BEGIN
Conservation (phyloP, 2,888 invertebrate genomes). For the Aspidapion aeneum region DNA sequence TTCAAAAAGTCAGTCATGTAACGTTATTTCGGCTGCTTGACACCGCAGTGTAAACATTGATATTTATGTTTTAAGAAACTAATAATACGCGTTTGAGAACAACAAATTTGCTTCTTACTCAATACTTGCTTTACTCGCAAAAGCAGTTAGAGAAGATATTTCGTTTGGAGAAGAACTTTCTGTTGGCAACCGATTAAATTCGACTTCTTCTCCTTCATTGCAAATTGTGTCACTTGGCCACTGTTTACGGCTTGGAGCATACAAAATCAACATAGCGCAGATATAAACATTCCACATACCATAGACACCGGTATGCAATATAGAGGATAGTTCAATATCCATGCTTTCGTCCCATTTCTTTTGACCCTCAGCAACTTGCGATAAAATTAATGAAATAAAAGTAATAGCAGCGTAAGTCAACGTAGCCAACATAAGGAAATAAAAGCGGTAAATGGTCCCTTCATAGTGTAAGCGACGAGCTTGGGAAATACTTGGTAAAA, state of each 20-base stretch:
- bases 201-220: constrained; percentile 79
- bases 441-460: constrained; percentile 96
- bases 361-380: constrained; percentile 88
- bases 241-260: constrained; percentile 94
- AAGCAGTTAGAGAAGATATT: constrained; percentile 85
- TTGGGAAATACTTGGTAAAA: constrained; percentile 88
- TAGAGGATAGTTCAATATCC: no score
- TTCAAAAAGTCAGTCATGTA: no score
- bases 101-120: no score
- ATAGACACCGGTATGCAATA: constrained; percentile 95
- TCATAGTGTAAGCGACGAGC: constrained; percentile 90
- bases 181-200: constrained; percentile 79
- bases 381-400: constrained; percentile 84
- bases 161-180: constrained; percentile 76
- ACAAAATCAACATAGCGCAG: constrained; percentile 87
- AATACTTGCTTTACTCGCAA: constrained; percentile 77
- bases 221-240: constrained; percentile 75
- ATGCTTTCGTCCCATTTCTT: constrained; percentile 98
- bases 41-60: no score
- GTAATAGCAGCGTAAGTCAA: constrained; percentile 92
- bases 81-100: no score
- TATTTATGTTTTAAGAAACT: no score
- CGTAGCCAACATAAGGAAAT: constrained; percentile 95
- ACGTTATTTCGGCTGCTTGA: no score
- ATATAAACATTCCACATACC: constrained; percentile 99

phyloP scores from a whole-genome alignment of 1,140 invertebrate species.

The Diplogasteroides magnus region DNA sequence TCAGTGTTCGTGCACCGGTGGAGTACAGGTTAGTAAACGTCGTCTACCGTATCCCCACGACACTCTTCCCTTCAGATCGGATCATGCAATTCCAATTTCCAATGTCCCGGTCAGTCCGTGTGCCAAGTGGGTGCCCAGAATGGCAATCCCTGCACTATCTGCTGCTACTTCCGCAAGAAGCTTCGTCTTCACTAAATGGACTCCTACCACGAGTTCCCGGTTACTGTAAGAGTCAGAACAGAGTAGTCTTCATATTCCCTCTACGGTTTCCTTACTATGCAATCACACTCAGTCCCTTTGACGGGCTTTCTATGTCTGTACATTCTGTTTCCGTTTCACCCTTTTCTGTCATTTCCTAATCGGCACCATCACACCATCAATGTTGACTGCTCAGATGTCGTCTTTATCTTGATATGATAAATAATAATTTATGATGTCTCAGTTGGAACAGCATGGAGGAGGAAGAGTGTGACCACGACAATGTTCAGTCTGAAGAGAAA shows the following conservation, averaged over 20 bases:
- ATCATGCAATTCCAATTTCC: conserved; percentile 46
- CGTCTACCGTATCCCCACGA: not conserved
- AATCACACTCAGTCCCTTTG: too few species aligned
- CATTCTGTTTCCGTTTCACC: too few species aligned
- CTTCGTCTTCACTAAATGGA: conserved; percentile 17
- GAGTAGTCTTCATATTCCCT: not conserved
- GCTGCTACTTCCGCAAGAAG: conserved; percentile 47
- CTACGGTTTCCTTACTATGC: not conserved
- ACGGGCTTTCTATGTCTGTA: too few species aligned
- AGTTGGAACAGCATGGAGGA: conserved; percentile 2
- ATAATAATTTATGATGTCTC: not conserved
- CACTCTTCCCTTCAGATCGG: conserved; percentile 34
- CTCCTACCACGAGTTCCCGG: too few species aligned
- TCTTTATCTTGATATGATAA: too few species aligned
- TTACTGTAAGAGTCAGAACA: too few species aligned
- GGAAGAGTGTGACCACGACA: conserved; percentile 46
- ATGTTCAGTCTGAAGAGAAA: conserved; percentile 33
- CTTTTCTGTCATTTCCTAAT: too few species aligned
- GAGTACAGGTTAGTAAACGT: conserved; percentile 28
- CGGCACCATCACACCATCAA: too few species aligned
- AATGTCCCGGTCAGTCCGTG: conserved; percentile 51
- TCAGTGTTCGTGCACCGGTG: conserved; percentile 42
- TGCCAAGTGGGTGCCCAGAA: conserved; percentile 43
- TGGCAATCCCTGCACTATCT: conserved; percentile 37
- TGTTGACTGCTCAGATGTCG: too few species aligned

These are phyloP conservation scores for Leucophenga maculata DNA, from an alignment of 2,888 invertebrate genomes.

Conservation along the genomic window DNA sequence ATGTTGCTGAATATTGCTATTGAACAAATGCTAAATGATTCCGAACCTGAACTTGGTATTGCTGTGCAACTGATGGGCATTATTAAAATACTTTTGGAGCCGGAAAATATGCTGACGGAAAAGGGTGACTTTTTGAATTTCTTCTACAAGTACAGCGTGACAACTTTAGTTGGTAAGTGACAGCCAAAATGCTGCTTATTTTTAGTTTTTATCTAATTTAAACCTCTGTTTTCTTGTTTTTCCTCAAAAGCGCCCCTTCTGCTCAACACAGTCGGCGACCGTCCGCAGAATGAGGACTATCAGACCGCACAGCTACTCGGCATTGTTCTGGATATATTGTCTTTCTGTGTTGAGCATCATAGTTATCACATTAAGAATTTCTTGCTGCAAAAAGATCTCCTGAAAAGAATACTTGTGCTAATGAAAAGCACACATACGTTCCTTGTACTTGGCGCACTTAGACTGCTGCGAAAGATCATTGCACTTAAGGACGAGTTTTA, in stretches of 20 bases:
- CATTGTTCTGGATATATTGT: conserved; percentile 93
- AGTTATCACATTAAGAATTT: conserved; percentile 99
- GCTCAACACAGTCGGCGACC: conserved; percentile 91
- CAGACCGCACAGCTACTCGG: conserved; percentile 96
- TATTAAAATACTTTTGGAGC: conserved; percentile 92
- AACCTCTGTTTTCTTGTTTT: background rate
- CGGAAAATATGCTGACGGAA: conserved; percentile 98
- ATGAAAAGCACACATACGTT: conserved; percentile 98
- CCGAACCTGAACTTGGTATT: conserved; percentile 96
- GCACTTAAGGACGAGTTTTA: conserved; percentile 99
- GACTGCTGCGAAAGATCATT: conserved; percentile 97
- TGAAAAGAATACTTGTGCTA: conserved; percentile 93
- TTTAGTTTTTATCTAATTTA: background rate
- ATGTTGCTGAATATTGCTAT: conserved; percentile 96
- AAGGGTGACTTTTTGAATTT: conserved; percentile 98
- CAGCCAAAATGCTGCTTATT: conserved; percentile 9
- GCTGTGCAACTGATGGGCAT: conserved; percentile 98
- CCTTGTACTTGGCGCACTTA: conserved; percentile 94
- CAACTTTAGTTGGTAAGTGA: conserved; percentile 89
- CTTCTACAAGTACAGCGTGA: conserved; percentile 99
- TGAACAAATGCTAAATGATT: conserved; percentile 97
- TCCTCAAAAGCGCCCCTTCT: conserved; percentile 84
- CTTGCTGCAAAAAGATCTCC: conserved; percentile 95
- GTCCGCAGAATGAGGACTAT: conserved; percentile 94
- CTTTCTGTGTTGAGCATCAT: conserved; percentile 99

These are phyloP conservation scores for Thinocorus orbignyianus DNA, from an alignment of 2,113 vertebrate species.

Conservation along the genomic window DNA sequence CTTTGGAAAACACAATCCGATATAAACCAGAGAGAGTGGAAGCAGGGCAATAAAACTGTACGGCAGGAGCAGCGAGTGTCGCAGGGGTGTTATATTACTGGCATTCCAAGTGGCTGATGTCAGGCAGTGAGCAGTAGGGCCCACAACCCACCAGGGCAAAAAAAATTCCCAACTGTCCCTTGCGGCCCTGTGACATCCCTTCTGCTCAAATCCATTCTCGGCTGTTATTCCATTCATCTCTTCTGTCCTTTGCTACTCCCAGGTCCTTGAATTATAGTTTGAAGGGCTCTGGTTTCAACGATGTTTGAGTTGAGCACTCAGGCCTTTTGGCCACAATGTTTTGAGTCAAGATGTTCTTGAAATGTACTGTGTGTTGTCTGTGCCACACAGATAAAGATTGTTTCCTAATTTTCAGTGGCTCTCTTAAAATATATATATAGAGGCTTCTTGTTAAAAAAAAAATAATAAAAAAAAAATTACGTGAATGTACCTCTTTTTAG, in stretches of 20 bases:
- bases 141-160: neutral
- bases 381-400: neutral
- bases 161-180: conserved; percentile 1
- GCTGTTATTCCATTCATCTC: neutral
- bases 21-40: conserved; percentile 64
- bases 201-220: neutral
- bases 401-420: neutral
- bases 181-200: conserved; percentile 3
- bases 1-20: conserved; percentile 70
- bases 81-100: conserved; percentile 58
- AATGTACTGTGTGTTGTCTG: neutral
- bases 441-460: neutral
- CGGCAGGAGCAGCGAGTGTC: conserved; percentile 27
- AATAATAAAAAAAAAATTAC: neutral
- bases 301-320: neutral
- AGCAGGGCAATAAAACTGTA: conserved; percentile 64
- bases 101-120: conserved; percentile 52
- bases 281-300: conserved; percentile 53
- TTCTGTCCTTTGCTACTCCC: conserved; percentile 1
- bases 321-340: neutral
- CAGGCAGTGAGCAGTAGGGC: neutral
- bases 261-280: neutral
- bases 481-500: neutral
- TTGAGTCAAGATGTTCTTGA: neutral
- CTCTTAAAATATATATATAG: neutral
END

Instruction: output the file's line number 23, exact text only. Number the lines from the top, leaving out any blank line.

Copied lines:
- TATTTATGTTTTAAGAAACT: no score